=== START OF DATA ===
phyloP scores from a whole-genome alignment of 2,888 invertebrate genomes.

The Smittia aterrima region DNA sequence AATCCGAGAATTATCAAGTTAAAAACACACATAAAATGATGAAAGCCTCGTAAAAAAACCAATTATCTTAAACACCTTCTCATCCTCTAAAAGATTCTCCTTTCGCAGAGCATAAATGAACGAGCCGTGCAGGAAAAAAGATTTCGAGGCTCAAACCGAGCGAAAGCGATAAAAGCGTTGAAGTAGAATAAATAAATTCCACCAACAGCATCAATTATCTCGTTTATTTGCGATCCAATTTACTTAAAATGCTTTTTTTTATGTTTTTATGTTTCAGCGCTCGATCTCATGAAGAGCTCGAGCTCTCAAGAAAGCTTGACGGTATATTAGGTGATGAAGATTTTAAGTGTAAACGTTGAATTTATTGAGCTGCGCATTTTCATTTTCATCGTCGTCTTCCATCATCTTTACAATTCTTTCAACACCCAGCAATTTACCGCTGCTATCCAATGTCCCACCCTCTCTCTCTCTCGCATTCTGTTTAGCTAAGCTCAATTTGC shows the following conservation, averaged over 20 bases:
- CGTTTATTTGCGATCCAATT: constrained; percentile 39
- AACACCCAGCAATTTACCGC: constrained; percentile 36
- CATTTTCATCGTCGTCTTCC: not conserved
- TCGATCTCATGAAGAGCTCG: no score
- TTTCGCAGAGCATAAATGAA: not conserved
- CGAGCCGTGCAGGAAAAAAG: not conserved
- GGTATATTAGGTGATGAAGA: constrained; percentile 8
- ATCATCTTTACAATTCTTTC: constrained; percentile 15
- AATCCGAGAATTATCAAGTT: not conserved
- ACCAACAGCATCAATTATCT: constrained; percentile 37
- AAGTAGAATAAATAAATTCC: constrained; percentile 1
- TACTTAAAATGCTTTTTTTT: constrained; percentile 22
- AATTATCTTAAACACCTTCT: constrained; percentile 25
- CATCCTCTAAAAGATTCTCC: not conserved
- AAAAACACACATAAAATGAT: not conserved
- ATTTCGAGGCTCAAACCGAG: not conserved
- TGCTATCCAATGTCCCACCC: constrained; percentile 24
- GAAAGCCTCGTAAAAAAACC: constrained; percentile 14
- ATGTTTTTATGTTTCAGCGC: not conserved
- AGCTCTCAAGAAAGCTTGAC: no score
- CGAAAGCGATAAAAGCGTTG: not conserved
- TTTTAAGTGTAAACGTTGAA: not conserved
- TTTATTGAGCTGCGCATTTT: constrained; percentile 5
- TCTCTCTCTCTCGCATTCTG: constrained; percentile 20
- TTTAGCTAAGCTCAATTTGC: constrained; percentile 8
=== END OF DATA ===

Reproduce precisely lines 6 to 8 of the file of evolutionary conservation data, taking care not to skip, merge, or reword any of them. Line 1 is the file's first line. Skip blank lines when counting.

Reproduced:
- TCGATCTCATGAAGAGCTCG: no score
- TTTCGCAGAGCATAAATGAA: not conserved
- CGAGCCGTGCAGGAAAAAAG: not conserved